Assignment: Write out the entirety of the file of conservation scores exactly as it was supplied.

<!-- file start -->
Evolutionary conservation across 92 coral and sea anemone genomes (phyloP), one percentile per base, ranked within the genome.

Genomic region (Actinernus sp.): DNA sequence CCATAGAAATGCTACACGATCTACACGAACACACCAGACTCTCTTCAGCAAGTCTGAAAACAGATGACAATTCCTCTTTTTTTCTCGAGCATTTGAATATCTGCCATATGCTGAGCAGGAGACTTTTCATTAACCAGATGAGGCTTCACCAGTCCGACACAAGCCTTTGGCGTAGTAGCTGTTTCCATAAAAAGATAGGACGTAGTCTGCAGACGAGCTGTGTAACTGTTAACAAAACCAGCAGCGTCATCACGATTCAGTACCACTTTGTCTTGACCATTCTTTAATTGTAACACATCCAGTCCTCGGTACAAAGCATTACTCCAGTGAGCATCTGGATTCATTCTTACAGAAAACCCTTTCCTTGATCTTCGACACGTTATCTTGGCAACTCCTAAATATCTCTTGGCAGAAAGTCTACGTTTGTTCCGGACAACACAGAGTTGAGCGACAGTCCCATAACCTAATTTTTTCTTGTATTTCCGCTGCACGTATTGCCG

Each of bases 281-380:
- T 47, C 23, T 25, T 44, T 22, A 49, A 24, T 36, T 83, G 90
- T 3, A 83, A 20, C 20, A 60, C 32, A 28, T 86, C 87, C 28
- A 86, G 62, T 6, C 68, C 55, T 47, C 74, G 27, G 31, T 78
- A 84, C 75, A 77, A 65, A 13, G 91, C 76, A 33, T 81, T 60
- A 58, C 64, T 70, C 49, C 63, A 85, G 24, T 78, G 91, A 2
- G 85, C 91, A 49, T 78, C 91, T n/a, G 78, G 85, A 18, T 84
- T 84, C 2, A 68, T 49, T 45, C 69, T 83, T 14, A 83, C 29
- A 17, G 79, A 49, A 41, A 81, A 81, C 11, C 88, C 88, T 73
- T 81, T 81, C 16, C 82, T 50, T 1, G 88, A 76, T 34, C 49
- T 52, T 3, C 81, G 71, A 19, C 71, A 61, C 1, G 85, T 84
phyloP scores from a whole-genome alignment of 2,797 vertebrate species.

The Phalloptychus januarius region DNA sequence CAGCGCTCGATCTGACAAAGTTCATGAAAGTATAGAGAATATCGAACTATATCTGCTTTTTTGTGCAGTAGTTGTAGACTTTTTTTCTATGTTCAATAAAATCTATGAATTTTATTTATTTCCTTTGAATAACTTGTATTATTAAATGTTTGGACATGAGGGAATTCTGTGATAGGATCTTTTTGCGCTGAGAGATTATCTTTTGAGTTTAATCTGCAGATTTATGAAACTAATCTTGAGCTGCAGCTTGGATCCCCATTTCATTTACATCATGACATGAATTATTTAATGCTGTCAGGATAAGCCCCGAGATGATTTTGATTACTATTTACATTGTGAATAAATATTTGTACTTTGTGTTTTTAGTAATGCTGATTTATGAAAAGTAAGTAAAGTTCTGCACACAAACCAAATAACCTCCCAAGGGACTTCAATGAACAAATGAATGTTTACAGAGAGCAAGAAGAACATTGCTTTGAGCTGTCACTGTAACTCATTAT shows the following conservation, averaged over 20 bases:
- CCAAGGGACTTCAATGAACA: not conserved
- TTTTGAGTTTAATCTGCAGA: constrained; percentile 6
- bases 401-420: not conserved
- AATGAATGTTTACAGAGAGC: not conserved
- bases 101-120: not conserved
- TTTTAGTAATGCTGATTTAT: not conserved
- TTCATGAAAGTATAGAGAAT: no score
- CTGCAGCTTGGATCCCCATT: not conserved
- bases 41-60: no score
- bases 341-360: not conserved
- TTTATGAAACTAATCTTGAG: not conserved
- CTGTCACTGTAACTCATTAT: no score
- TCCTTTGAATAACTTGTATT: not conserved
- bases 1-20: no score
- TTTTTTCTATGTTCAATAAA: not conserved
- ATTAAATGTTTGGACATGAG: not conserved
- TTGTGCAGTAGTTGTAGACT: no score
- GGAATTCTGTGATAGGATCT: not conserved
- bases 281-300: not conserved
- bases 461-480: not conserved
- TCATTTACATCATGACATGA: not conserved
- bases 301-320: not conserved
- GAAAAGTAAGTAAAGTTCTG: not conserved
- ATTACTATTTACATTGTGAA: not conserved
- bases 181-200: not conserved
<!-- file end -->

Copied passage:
Evolutionary conservation across 92 coral and sea anemone genomes (phyloP), one percentile per base, ranked within the genome.

Genomic region (Actinernus sp.): DNA sequence CCATAGAAATGCTACACGATCTACACGAACACACCAGACTCTCTTCAGCAAGTCTGAAAACAGATGACAATTCCTCTTTTTTTCTCGAGCATTTGAATATCTGCCATATGCTGAGCAGGAGACTTTTCATTAACCAGATGAGGCTTCACCAGTCCGACACAAGCCTTTGGCGTAGTAGCTGTTTCCATAAAAAGATAGGACGTAGTCTGCAGACGAGCTGTGTAACTGTTAACAAAACCAGCAGCGTCATCACGATTCAGTACCACTTTGTCTTGACCATTCTTTAATTGTAACACATCCAGTCCTCGGTACAAAGCATTACTCCAGTGAGCATCTGGATTCATTCTTACAGAAAACCCTTTCCTTGATCTTCGACACGTTATCTTGGCAACTCCTAAATATCTCTTGGCAGAAAGTCTACGTTTGTTCCGGACAACACAGAGTTGAGCGACAGTCCCATAACCTAATTTTTTCTTGTATTTCCGCTGCACGTATTGCCG

Each of bases 281-380:
- T 47, C 23, T 25, T 44, T 22, A 49, A 24, T 36, T 83, G 90
- T 3, A 83, A 20, C 20, A 60, C 32, A 28, T 86, C 87, C 28
- A 86, G 62, T 6, C 68, C 55, T 47, C 74, G 27, G 31, T 78
- A 84, C 75, A 77, A 65, A 13, G 91, C 76, A 33, T 81, T 60
- A 58, C 64, T 70, C 49, C 63, A 85, G 24, T 78, G 91, A 2
- G 85, C 91, A 49, T 78, C 91, T n/a, G 78, G 85, A 18, T 84
- T 84, C 2, A 68, T 49, T 45, C 69, T 83, T 14, A 83, C 29
- A 17, G 79, A 49, A 41, A 81, A 81, C 11, C 88, C 88, T 73
- T 81, T 81, C 16, C 82, T 50, T 1, G 88, A 76, T 34, C 49
- T 52, T 3, C 81, G 71, A 19, C 71, A 61, C 1, G 85, T 84
phyloP scores from a whole-genome alignment of 2,797 vertebrate species.

The Phalloptychus januarius region DNA sequence CAGCGCTCGATCTGACAAAGTTCATGAAAGTATAGAGAATATCGAACTATATCTGCTTTTTTGTGCAGTAGTTGTAGACTTTTTTTCTATGTTCAATAAAATCTATGAATTTTATTTATTTCCTTTGAATAACTTGTATTATTAAATGTTTGGACATGAGGGAATTCTGTGATAGGATCTTTTTGCGCTGAGAGATTATCTTTTGAGTTTAATCTGCAGATTTATGAAACTAATCTTGAGCTGCAGCTTGGATCCCCATTTCATTTACATCATGACATGAATTATTTAATGCTGTCAGGATAAGCCCCGAGATGATTTTGATTACTATTTACATTGTGAATAAATATTTGTACTTTGTGTTTTTAGTAATGCTGATTTATGAAAAGTAAGTAAAGTTCTGCACACAAACCAAATAACCTCCCAAGGGACTTCAATGAACAAATGAATGTTTACAGAGAGCAAGAAGAACATTGCTTTGAGCTGTCACTGTAACTCATTAT shows the following conservation, averaged over 20 bases:
- CCAAGGGACTTCAATGAACA: not conserved
- TTTTGAGTTTAATCTGCAGA: constrained; percentile 6
- bases 401-420: not conserved
- AATGAATGTTTACAGAGAGC: not conserved
- bases 101-120: not conserved
- TTTTAGTAATGCTGATTTAT: not conserved
- TTCATGAAAGTATAGAGAAT: no score
- CTGCAGCTTGGATCCCCATT: not conserved
- bases 41-60: no score
- bases 341-360: not conserved
- TTTATGAAACTAATCTTGAG: not conserved
- CTGTCACTGTAACTCATTAT: no score
- TCCTTTGAATAACTTGTATT: not conserved
- bases 1-20: no score
- TTTTTTCTATGTTCAATAAA: not conserved
- ATTAAATGTTTGGACATGAG: not conserved
- TTGTGCAGTAGTTGTAGACT: no score
- GGAATTCTGTGATAGGATCT: not conserved
- bases 281-300: not conserved
- bases 461-480: not conserved
- TCATTTACATCATGACATGA: not conserved
- bases 301-320: not conserved
- GAAAAGTAAGTAAAGTTCTG: not conserved
- ATTACTATTTACATTGTGAA: not conserved
- bases 181-200: not conserved